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CHEESE FEST

What: California’s 12th annual Artisan Cheese Festival, including tours, seminars, tastings, pairings, a culinary competition, and a marketplace.

When: Friday through Sunday, March 23 to 25

Where: Sonoma County Fairgrounds, Santa Rosa

Tickets: $25 to $160, includes parking.

Reservations: artisancheesefestival.com

Keith Adams started making soft-ripened cheese a decade ago when he launched the Alemar Cheese Company in Minnesota.

But after he moved back to his native California in 2015, the cheesemaker decided to leverage his experience and pay tribute to the venerable cheeses of England, where he had spent a couple of years as a child and a teenager.

“I fell in love with British cheese then, and for the last 15 years, English cheese has enjoyed a renaissance,” he said at the Wm. Cofield cheese-making facility in Sebastopol’s Barlow Center. “There wasn’t anybody doing it out here on the West Coast.”

So Adams flew back to England to learn how to make two British cheeses. For a Stilton-style cheese, he worked at the renowned Stichelton Dairy 150 miles north of London. For the aged vheddar, he studied at the Westcombe Dairy in Somerset County in southwestern England.

“I learned the techniques, but there’s also terroir with cheese,” Adams said. “Here we’re doing the same thing (as the British cheesemakers), only with beautiful Sonoma County milk.”

The timing was right when Adams drew up a business plan six years ago and showed it to his old college buddy, winemaker Rob Hunter of Bennett Lane Wines in Calistoga.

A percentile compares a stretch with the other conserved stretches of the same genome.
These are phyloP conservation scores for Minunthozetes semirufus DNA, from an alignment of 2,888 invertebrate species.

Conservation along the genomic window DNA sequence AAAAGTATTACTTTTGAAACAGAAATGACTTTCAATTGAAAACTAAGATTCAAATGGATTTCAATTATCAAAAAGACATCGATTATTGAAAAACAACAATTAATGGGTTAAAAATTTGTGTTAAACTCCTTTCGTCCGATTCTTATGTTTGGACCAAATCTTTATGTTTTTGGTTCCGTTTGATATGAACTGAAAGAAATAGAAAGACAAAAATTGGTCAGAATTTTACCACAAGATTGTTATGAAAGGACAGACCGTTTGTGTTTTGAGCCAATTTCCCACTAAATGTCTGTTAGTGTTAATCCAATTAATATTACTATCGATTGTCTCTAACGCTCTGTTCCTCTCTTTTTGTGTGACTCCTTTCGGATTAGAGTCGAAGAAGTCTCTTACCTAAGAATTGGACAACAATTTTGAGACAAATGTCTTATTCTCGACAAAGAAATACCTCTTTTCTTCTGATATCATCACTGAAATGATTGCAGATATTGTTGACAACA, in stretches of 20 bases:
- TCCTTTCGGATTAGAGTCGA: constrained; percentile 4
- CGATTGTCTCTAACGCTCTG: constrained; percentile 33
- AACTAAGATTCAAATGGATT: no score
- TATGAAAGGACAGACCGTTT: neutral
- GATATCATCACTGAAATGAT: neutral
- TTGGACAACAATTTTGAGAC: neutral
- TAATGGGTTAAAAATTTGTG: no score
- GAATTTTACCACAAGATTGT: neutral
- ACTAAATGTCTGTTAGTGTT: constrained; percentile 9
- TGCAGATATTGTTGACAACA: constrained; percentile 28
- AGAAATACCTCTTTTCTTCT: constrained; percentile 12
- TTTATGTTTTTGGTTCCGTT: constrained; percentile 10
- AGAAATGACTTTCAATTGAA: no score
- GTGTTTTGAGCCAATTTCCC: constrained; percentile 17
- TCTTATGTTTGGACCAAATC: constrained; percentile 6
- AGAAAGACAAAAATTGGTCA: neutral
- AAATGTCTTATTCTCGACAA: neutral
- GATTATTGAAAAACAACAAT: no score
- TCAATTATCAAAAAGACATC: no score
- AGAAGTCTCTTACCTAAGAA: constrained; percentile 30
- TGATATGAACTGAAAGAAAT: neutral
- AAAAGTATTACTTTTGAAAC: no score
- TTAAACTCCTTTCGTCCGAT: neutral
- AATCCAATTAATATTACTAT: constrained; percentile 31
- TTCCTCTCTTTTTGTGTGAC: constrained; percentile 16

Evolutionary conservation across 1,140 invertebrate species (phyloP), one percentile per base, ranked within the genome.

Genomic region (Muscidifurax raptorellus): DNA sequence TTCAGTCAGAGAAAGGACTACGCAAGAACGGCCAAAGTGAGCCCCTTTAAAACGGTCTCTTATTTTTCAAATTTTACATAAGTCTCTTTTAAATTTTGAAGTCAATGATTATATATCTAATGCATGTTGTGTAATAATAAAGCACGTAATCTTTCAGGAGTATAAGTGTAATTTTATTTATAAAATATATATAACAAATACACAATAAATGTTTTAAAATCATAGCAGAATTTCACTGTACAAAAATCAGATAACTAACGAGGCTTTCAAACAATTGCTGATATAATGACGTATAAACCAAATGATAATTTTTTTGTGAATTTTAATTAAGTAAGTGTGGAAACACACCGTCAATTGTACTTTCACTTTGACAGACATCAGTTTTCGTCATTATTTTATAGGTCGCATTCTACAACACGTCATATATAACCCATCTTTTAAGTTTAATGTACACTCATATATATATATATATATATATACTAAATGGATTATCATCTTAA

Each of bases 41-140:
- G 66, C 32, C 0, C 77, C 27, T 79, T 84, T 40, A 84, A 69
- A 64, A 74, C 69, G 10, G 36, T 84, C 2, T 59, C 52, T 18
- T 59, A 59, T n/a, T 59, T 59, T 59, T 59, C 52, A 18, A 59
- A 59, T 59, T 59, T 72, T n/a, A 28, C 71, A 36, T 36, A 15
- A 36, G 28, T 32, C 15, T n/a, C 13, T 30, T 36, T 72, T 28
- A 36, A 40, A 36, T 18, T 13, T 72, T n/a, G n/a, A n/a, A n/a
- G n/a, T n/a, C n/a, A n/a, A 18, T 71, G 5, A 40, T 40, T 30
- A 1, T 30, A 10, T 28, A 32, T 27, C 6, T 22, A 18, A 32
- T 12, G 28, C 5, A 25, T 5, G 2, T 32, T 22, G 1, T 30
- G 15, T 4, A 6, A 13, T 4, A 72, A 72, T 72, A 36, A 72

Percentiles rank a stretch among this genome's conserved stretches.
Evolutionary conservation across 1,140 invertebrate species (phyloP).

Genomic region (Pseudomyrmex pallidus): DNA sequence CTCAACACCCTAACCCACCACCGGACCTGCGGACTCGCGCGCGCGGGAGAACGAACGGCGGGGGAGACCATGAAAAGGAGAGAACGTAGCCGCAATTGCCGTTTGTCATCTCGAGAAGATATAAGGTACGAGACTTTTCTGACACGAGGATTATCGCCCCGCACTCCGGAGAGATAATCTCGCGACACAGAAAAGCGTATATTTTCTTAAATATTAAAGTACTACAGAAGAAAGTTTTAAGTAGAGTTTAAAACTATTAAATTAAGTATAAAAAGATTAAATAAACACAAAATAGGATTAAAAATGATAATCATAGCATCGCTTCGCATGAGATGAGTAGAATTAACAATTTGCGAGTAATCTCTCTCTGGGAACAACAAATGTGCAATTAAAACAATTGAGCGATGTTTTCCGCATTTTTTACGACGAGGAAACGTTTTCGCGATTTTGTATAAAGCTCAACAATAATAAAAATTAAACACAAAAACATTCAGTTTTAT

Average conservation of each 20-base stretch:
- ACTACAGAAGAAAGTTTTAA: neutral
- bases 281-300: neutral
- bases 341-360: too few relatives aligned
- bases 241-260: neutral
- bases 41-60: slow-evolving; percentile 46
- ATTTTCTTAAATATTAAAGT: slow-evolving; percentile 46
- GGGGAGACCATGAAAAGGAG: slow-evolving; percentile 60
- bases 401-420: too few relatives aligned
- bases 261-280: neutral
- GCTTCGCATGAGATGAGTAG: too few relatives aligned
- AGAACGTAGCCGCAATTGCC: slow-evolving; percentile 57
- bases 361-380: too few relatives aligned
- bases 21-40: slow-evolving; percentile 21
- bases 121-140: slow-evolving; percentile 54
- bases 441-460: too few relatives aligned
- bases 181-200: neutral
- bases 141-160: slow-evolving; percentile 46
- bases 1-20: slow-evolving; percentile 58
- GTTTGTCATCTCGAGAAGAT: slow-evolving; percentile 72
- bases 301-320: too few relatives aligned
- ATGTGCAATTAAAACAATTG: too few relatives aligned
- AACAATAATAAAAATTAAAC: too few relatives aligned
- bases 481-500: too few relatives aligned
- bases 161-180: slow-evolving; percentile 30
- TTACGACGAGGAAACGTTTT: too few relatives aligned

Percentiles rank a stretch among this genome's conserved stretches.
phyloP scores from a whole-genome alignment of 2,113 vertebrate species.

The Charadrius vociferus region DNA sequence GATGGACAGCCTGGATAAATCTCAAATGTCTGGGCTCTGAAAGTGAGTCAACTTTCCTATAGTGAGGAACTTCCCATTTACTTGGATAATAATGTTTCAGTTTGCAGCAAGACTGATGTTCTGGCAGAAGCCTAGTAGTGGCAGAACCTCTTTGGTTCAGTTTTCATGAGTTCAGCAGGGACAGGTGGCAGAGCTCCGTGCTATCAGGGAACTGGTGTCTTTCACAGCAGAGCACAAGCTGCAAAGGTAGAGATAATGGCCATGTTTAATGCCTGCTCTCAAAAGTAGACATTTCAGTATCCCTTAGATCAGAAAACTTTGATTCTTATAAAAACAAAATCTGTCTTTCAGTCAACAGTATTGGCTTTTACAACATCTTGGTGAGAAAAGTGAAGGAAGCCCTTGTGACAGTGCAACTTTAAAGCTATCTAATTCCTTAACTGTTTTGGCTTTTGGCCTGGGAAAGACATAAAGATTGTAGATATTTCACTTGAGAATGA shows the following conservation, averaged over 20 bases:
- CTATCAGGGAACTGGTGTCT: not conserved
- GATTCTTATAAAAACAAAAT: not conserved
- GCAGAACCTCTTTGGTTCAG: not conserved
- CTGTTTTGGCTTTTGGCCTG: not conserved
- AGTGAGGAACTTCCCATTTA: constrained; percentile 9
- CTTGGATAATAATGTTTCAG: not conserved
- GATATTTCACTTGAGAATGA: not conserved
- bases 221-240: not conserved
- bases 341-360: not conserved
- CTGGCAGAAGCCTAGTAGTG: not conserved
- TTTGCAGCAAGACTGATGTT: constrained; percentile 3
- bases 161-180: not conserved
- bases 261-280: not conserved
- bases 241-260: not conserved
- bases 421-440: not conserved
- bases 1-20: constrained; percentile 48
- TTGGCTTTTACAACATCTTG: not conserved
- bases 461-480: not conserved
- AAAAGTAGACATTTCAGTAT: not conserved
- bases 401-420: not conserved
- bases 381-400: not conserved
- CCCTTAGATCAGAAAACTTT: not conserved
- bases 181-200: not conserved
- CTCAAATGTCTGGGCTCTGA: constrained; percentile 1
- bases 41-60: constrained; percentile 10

“We are like yin and yang with our partnership,” Adams said. “We complement each other.”

In December of 2016, Adams and Hunter opened their storefront and launched the cheeses of Wm. Cofield, sourcing milk from a Two Rock Valley herd of Jersey cows owned by the Camozzi family.

Together, they helped build the 3,000-square-foot cheese production and retail facility at The Barlow, complete with cheesemaking room, a lab. an aging room and a retail counter.

For the first time, the Wm. Cofield cheese will be showcased at California’s 12th annual Artisan Cheese Festival this Friday through Sunday, March 23 to 25, at the Sonoma County Fairgrounds in Santa Rosa.

“Last year we only had curds, so we did not participate,” Adams said. “This year we’re coming out with all our guns blazing.”

Although it is the new kid on the block, the cheese company will take part in all facets of the festival, from an Artisan Tour on Friday and the Best Bite Competition on Friday night to a Cheese and Cocktail event on Saturday night and the Artisan Marketplace on Sunday.

Adams, who lives in Santa Rosa, dedicates himself to cheesemaking while Hunter, who lives in St. Helena, handles finances, compliance and any kind of building or repair project.

About 40 percent of the Wm. Cofield production is devoted to the McKinley Cheddar, which has salty and tart highlights, a hint of fruitiness and a nutty finish. The McKinley is aged for 6 months, and the Big McKinley is aged for 12 months.

“When I was making cheddar at Westcombe in England, they said ‘We’re working on a five-mile cheddar,’” Adams said. “It’s a cheddar that you can still taste after you walk five miles.

The McKinley Cheddar is wrapped in muslin cloth before being aged. “It’s like the Saran Wrap of the 1800s, only better,” Adams said. “It protects the cheese but lets it breathe.”